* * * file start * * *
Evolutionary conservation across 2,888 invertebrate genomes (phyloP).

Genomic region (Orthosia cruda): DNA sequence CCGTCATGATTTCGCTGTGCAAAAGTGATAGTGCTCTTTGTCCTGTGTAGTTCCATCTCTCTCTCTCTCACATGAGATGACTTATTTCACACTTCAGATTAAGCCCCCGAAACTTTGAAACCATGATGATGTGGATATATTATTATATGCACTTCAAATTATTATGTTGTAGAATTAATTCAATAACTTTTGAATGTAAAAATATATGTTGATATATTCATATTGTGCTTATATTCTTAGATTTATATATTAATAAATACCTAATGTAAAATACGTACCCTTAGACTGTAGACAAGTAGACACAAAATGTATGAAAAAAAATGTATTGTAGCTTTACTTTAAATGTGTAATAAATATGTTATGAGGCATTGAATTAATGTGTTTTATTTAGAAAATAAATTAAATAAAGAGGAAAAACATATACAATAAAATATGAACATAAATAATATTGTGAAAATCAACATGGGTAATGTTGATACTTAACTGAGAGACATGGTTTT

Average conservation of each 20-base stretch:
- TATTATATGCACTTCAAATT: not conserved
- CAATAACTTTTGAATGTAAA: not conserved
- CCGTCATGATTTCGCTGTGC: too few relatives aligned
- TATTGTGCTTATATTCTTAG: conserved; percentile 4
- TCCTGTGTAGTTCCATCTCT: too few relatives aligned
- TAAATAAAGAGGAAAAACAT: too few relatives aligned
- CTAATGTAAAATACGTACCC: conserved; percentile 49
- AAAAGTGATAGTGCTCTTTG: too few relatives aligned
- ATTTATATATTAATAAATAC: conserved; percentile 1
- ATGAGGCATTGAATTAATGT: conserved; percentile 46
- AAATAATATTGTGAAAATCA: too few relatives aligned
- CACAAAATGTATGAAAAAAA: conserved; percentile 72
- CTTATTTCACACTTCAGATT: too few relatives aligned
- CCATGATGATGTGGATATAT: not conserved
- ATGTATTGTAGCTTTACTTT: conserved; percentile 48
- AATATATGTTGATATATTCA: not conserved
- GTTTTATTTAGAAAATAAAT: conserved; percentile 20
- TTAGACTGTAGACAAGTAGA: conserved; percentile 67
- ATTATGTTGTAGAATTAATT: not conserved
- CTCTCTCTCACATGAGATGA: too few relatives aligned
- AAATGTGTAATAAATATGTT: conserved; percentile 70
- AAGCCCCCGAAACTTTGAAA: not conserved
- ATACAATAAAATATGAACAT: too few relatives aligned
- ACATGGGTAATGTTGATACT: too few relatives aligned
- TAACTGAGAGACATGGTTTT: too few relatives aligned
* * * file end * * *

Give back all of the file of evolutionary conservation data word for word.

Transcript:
Evolutionary conservation across 2,888 invertebrate genomes (phyloP).

Genomic region (Orthosia cruda): DNA sequence CCGTCATGATTTCGCTGTGCAAAAGTGATAGTGCTCTTTGTCCTGTGTAGTTCCATCTCTCTCTCTCTCACATGAGATGACTTATTTCACACTTCAGATTAAGCCCCCGAAACTTTGAAACCATGATGATGTGGATATATTATTATATGCACTTCAAATTATTATGTTGTAGAATTAATTCAATAACTTTTGAATGTAAAAATATATGTTGATATATTCATATTGTGCTTATATTCTTAGATTTATATATTAATAAATACCTAATGTAAAATACGTACCCTTAGACTGTAGACAAGTAGACACAAAATGTATGAAAAAAAATGTATTGTAGCTTTACTTTAAATGTGTAATAAATATGTTATGAGGCATTGAATTAATGTGTTTTATTTAGAAAATAAATTAAATAAAGAGGAAAAACATATACAATAAAATATGAACATAAATAATATTGTGAAAATCAACATGGGTAATGTTGATACTTAACTGAGAGACATGGTTTT

Average conservation of each 20-base stretch:
- TATTATATGCACTTCAAATT: not conserved
- CAATAACTTTTGAATGTAAA: not conserved
- CCGTCATGATTTCGCTGTGC: too few relatives aligned
- TATTGTGCTTATATTCTTAG: conserved; percentile 4
- TCCTGTGTAGTTCCATCTCT: too few relatives aligned
- TAAATAAAGAGGAAAAACAT: too few relatives aligned
- CTAATGTAAAATACGTACCC: conserved; percentile 49
- AAAAGTGATAGTGCTCTTTG: too few relatives aligned
- ATTTATATATTAATAAATAC: conserved; percentile 1
- ATGAGGCATTGAATTAATGT: conserved; percentile 46
- AAATAATATTGTGAAAATCA: too few relatives aligned
- CACAAAATGTATGAAAAAAA: conserved; percentile 72
- CTTATTTCACACTTCAGATT: too few relatives aligned
- CCATGATGATGTGGATATAT: not conserved
- ATGTATTGTAGCTTTACTTT: conserved; percentile 48
- AATATATGTTGATATATTCA: not conserved
- GTTTTATTTAGAAAATAAAT: conserved; percentile 20
- TTAGACTGTAGACAAGTAGA: conserved; percentile 67
- ATTATGTTGTAGAATTAATT: not conserved
- CTCTCTCTCACATGAGATGA: too few relatives aligned
- AAATGTGTAATAAATATGTT: conserved; percentile 70
- AAGCCCCCGAAACTTTGAAA: not conserved
- ATACAATAAAATATGAACAT: too few relatives aligned
- ACATGGGTAATGTTGATACT: too few relatives aligned
- TAACTGAGAGACATGGTTTT: too few relatives aligned